Harold Hunter, who played Harold in Kids (1995) and was also a skater with the Zoo York team, died on the February 17 of a heart attack. The New York Post report of his death can be found here. An online memorial has been set up here. A message left there, signed with the name Harmony Korine, reads:
harold this breaks my heart. your a legend of the street. you lived your life always on your own terms. the funniest bastard i ever knew. i knew you since we were boys. i remember at 13 sleeping at your apartment on 13st and your front door was missing. it was always about joking, always laughing and always moving on. you repped nyc to the fullest, a delinquint icon. you know you will never be forgotton. you will live on in the minds and hearts of so many. its all so vivd, that smile and laugh. i know your on the other side now with justin and you guys are lovin it. you did this world up. rest now my friend. i will miss you dearly. save me a spot and keep an eye out from above. your brother always….
See haroldhunter.com for more information.
Celluloid Dreams have more news of Mister Lonely, with new cast and story information. Jean-Pierre Leaud will act, playing a character by the name of Renard. Jeremy Scott is also confirmed as costume designer. The story, they say, is of “a young American man lost in Paris. He scratches out a living as a Michael Jackson look-alike, dancing on the streets, public parks, tourist spots and trade shows. Different from everyone else – he feels as if heís floating between two worlds. During a car show Michael Jackson meets Marilyn Monroe. Haunted by her angelic beauty he follows her to a commune in the Highlands, joining her husband Charlie Chaplin and her daughter Shirley Temple. A place where everyone is famous and no-one gets old. Here, The Pope, The Queen of England, Madonna, James Dean and other impersonators build a stage in the hope that the world will visit and watch them perform. Nuns fall out of airplanes and children ride pigs. Everything is beautiful. Until the world shifts, and reality intrudes on their utopian dream.” Thanks to Chris Lusher.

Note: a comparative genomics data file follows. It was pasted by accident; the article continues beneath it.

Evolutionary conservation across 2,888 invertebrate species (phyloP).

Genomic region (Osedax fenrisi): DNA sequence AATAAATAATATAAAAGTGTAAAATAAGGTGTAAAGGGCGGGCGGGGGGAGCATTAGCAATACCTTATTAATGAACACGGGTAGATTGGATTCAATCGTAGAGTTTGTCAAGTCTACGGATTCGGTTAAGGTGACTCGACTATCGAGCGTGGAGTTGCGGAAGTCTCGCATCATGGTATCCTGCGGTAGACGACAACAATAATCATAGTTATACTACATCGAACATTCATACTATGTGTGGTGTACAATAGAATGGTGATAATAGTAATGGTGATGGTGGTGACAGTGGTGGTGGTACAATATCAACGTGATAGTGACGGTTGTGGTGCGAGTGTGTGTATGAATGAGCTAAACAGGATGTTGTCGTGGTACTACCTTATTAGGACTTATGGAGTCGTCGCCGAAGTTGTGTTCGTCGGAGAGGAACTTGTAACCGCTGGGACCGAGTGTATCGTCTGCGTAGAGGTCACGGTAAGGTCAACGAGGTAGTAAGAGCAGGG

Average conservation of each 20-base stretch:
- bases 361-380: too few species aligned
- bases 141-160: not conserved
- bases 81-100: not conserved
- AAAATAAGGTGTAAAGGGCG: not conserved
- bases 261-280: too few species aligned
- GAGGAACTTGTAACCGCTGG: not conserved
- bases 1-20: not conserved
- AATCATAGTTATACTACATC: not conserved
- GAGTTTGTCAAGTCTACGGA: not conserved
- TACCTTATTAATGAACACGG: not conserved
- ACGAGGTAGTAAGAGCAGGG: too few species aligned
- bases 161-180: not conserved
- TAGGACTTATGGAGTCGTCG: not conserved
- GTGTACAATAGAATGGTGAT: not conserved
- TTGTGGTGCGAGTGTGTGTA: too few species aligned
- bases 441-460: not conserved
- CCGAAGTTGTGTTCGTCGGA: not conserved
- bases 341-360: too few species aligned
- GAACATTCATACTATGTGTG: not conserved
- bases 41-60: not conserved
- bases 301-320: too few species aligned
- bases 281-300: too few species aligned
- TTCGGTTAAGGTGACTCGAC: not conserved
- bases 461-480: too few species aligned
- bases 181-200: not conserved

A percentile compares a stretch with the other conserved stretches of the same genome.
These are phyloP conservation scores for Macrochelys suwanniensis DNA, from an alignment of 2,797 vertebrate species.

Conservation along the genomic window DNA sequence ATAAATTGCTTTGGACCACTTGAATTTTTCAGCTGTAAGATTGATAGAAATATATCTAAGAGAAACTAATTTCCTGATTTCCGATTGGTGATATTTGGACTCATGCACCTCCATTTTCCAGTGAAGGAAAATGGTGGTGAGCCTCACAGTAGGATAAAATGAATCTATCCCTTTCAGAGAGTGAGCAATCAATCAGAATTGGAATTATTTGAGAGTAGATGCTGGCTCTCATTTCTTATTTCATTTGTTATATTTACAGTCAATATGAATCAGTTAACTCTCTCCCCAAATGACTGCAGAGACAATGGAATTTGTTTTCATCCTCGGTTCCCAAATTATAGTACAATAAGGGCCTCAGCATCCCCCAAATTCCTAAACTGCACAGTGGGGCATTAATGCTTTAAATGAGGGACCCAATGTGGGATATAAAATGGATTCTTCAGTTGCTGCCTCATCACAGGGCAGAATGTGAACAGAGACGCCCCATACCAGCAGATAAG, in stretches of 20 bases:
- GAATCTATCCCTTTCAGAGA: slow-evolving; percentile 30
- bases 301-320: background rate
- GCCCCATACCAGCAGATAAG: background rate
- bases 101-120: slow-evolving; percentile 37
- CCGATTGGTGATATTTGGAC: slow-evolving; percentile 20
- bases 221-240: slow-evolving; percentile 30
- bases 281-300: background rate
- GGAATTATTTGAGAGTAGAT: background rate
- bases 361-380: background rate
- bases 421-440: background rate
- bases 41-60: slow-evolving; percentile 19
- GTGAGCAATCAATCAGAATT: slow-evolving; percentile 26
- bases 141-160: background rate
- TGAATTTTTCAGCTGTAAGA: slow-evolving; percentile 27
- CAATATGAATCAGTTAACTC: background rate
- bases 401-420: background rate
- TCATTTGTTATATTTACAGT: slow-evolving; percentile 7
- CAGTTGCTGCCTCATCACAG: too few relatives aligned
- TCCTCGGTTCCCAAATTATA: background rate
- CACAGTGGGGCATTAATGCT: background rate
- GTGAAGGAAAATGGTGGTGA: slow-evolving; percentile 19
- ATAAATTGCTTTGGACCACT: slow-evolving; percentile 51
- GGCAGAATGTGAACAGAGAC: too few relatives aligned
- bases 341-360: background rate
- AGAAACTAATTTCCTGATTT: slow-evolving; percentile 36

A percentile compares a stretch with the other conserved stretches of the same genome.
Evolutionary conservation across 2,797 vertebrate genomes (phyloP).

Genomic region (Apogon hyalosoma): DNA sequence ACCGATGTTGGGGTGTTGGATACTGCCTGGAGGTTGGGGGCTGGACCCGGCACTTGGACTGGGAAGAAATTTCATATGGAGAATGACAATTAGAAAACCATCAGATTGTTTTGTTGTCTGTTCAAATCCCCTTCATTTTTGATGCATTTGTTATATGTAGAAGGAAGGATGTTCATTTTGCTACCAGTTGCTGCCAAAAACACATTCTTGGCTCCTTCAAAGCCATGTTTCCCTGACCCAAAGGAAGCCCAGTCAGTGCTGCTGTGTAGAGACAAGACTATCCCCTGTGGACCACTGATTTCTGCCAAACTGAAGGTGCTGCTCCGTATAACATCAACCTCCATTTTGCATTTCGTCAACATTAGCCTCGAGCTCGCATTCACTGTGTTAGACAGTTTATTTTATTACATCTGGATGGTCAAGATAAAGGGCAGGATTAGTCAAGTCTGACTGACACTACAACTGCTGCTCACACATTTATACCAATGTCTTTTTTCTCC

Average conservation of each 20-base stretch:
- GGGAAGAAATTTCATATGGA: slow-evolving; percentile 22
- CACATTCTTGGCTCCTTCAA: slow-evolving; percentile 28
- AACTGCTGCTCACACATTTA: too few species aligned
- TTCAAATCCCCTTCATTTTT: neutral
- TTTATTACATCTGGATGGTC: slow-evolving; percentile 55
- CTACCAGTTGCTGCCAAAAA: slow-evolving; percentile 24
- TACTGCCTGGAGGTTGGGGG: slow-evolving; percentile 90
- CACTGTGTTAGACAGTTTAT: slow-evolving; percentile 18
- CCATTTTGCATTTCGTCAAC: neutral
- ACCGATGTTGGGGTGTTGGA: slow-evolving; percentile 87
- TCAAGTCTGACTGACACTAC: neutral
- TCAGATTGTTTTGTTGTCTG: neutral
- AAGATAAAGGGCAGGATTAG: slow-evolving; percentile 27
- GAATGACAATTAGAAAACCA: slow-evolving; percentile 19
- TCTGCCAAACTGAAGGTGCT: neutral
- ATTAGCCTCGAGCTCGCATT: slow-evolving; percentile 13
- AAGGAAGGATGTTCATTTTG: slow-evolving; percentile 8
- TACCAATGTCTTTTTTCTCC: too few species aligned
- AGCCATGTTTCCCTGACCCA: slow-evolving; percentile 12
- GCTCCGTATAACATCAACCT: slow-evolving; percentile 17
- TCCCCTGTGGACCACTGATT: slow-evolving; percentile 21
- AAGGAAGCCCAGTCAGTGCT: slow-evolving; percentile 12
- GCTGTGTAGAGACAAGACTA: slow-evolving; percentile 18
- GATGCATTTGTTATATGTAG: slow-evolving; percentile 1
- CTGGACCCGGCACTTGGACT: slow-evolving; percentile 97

Aaron Rose and Joshua Leonard are the directors of a new documentary entitled Beautiful Losers. The documentary, which shares its name and subject with a recent art exhibition co-curated by Rose, examines an American art movement that began in the 1990s. Korine will appear in the film, as will Ed Templeton, Larry Clark, Mark Gonzales, Spike Jonze and a number of others. According to IMDb, the film entered post-production on February 2 of this year. The official website for the film is beautifullosersthemovie.com.
Weston S., who currently attends the same school as Korine once did, has been so kind as to send us scans of Korine’s old class pictures. The pictures can be found here.
The March issues of Dazed and Confused and i-D magazine feature interviews with Korine. Both are available on the site now, thanks to baal from the forum. “On Syrup & Sprinting,” from Dazed and Confused, can be read here. i-D‘s article, “The Most Known Unknown,” can be read here. The i-D article says that Korine is now with fiancee and that a later issue of the magazine will have a report from the set of Mister Lonely. Autumn is also given as the time for the release of The Collected Fanzines, a book by Korine.
In an interview with Time Out London (February 3), director Werner Herzog explains that he’ll be playing a part in Korine’s next film, Mister Lonely, which possibly begins filming this month. Although not mentioned in the article, Herzog’s role, others have claimed, is as an Abraham Lincoln impersonator. In the same interview, when asked about his attraction to Korine’s films, Herzog says, “Well his films are very, very different from mine. But I think that there is a similar quest from that man. I think that he is looking for a different grammar of images and I’m into that as well.”
James Clauer’s The Aluminum Fowl is currently available for viewing on the Sundance Film Festival website. The Aluminum Fowl, which appeared in the Short Filmmaking competition at the festival, is “a glimpse of four brothers’ daily obsessions with chickens, rap music and aliens.” For Sundance, the film was cut from it’s original 22-minute duration to 13-minutes. Unfortunately it did not win the category’s prize, with that instead going to Bugcrush and The Wraith of Cobble Hill in a tie (announced on the January 28). The Aluminum Fowl also appeared in in its original length at the Rotterdam Film Festival on January 26 and 27, where it again did not come away with the award.
Harmony Korine has directed the music video for Living Proof, the first single from Cat Power’s latest album The Greatest. The video, which debuted on MTV2’s Subterranean in London on the January 22, was shot by Lee Daniel (Slacker, Dazed and Confused) and produced by Margaret Brown (director of Be Here to Love Me: A Film About Townes Van Zandt, also shot by Daniel). Explaining the video, Korine has said, “It’s a race, a cultural sprint to the finish line. It’s a somewhat abstract interpretation of our cultural and political climate, and is meant to be open to interpretation. The racial, social and religious imagery was chosen for the weight they carry, but not meant to suggest anything specific. This relates to Cat Power’s lyrics, which are both personal and universal, even as their exact meaning isn’t immediately clear.” The video is available for viewing on the site here.